Prime Minister Stephen Harper notched his first cross-border triumph Thursday, announcing a tentative agreement to end the long-standing lumber trade war with the United States.
Harper apparently intervened personally with U.S. President George W. Bush when the deal showed signs of foundering this week on opposition from the Canadian lumber industry.
"There were discussions at the highest levels with the United States," International Trade Minister David Emerson said in an interview from Washington.
An amended package that improved Ontario and Quebec market shares and lessened a penalty seen as discriminatory against British Columbia was tabled Thursday morning.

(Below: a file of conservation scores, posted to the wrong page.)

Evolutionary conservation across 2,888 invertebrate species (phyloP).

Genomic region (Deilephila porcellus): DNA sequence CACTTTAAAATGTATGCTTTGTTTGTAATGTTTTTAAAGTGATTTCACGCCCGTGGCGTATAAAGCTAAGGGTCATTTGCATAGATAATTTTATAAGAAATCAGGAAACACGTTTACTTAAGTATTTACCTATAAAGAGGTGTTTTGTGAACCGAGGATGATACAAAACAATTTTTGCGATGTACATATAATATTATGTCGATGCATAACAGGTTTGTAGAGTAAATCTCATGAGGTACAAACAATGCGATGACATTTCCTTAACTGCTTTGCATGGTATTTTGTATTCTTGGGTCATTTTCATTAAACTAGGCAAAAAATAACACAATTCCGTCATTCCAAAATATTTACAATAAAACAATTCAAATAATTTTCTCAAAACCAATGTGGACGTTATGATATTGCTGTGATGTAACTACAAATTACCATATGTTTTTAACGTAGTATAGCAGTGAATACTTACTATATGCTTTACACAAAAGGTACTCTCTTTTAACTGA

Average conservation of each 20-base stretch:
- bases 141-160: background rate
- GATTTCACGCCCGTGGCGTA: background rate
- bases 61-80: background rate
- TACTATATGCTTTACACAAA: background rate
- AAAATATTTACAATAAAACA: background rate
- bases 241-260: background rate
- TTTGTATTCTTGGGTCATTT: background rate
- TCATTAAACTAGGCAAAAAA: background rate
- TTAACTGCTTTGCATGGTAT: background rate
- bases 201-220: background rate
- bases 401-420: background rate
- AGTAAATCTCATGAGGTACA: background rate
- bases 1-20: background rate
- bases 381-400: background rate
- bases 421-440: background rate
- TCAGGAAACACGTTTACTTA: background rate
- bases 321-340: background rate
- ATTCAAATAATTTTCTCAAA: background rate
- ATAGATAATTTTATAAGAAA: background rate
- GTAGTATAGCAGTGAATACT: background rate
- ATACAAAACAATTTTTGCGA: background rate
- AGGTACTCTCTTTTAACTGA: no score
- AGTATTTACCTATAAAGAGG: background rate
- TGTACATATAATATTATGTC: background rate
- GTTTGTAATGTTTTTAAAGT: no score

Harper told the Commons the revised deal, reached after two days of intensive talks, benefits all lumber-producing regions in Canada.
The opposition parties quickly attacked the deal. NDP Leader Jack Layton called it a "sellout," and Liberal Leader Bill Graham sarcastically said it was "a great day - for the American industry." (source)